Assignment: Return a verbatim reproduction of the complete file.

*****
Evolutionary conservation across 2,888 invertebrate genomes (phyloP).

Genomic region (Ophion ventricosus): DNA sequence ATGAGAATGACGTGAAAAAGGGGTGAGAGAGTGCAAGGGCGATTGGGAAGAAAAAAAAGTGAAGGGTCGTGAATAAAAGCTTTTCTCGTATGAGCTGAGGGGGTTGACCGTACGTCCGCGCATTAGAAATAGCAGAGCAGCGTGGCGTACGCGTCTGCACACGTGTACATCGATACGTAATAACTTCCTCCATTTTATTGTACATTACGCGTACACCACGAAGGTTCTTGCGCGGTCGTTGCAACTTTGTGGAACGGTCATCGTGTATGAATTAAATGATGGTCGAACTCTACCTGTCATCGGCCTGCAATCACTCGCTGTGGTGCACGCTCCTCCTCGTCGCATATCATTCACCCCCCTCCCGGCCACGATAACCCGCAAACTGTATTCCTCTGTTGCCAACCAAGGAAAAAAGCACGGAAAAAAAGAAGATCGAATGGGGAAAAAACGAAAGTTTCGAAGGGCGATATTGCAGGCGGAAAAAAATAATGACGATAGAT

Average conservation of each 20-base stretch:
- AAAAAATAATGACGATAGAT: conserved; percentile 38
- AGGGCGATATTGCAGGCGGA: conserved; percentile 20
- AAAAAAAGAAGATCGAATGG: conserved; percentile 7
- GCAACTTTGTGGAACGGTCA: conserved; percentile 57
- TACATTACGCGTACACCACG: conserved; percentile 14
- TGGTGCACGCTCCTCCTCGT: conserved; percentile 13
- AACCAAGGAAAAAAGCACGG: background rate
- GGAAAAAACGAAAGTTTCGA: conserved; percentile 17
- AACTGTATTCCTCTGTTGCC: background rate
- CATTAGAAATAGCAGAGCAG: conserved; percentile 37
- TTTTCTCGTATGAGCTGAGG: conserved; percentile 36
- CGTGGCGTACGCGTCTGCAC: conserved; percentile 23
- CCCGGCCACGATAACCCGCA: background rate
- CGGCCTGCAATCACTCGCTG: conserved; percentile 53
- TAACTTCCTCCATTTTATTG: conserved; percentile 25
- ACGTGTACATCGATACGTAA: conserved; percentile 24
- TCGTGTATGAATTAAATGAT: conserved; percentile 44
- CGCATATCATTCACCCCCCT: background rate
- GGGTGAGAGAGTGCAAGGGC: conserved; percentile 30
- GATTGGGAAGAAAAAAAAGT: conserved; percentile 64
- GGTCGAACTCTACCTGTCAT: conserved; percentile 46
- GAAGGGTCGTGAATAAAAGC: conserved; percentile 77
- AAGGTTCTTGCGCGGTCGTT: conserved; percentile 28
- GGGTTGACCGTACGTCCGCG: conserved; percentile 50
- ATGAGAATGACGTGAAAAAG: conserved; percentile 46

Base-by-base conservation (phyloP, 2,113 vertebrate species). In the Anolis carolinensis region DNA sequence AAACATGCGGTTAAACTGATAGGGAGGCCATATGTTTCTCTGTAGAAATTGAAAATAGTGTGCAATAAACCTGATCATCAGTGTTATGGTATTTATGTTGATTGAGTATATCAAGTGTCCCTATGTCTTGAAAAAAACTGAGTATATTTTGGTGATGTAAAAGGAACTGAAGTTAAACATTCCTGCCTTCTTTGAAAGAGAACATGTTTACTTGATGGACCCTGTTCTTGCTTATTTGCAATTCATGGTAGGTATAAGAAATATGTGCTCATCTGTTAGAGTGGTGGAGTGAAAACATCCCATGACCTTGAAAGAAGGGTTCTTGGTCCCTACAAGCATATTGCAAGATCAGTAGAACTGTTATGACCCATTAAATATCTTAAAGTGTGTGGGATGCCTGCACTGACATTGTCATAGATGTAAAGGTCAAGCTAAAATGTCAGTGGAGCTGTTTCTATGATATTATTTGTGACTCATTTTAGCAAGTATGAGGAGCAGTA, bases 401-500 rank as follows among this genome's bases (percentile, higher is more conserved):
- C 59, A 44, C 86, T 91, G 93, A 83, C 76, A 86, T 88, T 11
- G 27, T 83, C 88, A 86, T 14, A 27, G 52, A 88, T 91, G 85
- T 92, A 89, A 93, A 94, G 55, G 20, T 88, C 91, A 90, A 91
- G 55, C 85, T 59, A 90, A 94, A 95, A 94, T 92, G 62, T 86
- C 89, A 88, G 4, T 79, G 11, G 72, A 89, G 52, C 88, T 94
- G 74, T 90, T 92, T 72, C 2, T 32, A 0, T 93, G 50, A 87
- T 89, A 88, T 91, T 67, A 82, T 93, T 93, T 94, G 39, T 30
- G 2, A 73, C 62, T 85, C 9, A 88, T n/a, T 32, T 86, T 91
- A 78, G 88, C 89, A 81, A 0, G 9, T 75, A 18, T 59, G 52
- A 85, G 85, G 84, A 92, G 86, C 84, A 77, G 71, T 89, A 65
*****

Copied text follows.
Evolutionary conservation across 2,888 invertebrate genomes (phyloP).

Genomic region (Ophion ventricosus): DNA sequence ATGAGAATGACGTGAAAAAGGGGTGAGAGAGTGCAAGGGCGATTGGGAAGAAAAAAAAGTGAAGGGTCGTGAATAAAAGCTTTTCTCGTATGAGCTGAGGGGGTTGACCGTACGTCCGCGCATTAGAAATAGCAGAGCAGCGTGGCGTACGCGTCTGCACACGTGTACATCGATACGTAATAACTTCCTCCATTTTATTGTACATTACGCGTACACCACGAAGGTTCTTGCGCGGTCGTTGCAACTTTGTGGAACGGTCATCGTGTATGAATTAAATGATGGTCGAACTCTACCTGTCATCGGCCTGCAATCACTCGCTGTGGTGCACGCTCCTCCTCGTCGCATATCATTCACCCCCCTCCCGGCCACGATAACCCGCAAACTGTATTCCTCTGTTGCCAACCAAGGAAAAAAGCACGGAAAAAAAGAAGATCGAATGGGGAAAAAACGAAAGTTTCGAAGGGCGATATTGCAGGCGGAAAAAAATAATGACGATAGAT

Average conservation of each 20-base stretch:
- AAAAAATAATGACGATAGAT: conserved; percentile 38
- AGGGCGATATTGCAGGCGGA: conserved; percentile 20
- AAAAAAAGAAGATCGAATGG: conserved; percentile 7
- GCAACTTTGTGGAACGGTCA: conserved; percentile 57
- TACATTACGCGTACACCACG: conserved; percentile 14
- TGGTGCACGCTCCTCCTCGT: conserved; percentile 13
- AACCAAGGAAAAAAGCACGG: background rate
- GGAAAAAACGAAAGTTTCGA: conserved; percentile 17
- AACTGTATTCCTCTGTTGCC: background rate
- CATTAGAAATAGCAGAGCAG: conserved; percentile 37
- TTTTCTCGTATGAGCTGAGG: conserved; percentile 36
- CGTGGCGTACGCGTCTGCAC: conserved; percentile 23
- CCCGGCCACGATAACCCGCA: background rate
- CGGCCTGCAATCACTCGCTG: conserved; percentile 53
- TAACTTCCTCCATTTTATTG: conserved; percentile 25
- ACGTGTACATCGATACGTAA: conserved; percentile 24
- TCGTGTATGAATTAAATGAT: conserved; percentile 44
- CGCATATCATTCACCCCCCT: background rate
- GGGTGAGAGAGTGCAAGGGC: conserved; percentile 30
- GATTGGGAAGAAAAAAAAGT: conserved; percentile 64
- GGTCGAACTCTACCTGTCAT: conserved; percentile 46
- GAAGGGTCGTGAATAAAAGC: conserved; percentile 77
- AAGGTTCTTGCGCGGTCGTT: conserved; percentile 28
- GGGTTGACCGTACGTCCGCG: conserved; percentile 50
- ATGAGAATGACGTGAAAAAG: conserved; percentile 46

Base-by-base conservation (phyloP, 2,113 vertebrate species). In the Anolis carolinensis region DNA sequence AAACATGCGGTTAAACTGATAGGGAGGCCATATGTTTCTCTGTAGAAATTGAAAATAGTGTGCAATAAACCTGATCATCAGTGTTATGGTATTTATGTTGATTGAGTATATCAAGTGTCCCTATGTCTTGAAAAAAACTGAGTATATTTTGGTGATGTAAAAGGAACTGAAGTTAAACATTCCTGCCTTCTTTGAAAGAGAACATGTTTACTTGATGGACCCTGTTCTTGCTTATTTGCAATTCATGGTAGGTATAAGAAATATGTGCTCATCTGTTAGAGTGGTGGAGTGAAAACATCCCATGACCTTGAAAGAAGGGTTCTTGGTCCCTACAAGCATATTGCAAGATCAGTAGAACTGTTATGACCCATTAAATATCTTAAAGTGTGTGGGATGCCTGCACTGACATTGTCATAGATGTAAAGGTCAAGCTAAAATGTCAGTGGAGCTGTTTCTATGATATTATTTGTGACTCATTTTAGCAAGTATGAGGAGCAGTA, bases 401-500 rank as follows among this genome's bases (percentile, higher is more conserved):
- C 59, A 44, C 86, T 91, G 93, A 83, C 76, A 86, T 88, T 11
- G 27, T 83, C 88, A 86, T 14, A 27, G 52, A 88, T 91, G 85
- T 92, A 89, A 93, A 94, G 55, G 20, T 88, C 91, A 90, A 91
- G 55, C 85, T 59, A 90, A 94, A 95, A 94, T 92, G 62, T 86
- C 89, A 88, G 4, T 79, G 11, G 72, A 89, G 52, C 88, T 94
- G 74, T 90, T 92, T 72, C 2, T 32, A 0, T 93, G 50, A 87
- T 89, A 88, T 91, T 67, A 82, T 93, T 93, T 94, G 39, T 30
- G 2, A 73, C 62, T 85, C 9, A 88, T n/a, T 32, T 86, T 91
- A 78, G 88, C 89, A 81, A 0, G 9, T 75, A 18, T 59, G 52
- A 85, G 85, G 84, A 92, G 86, C 84, A 77, G 71, T 89, A 65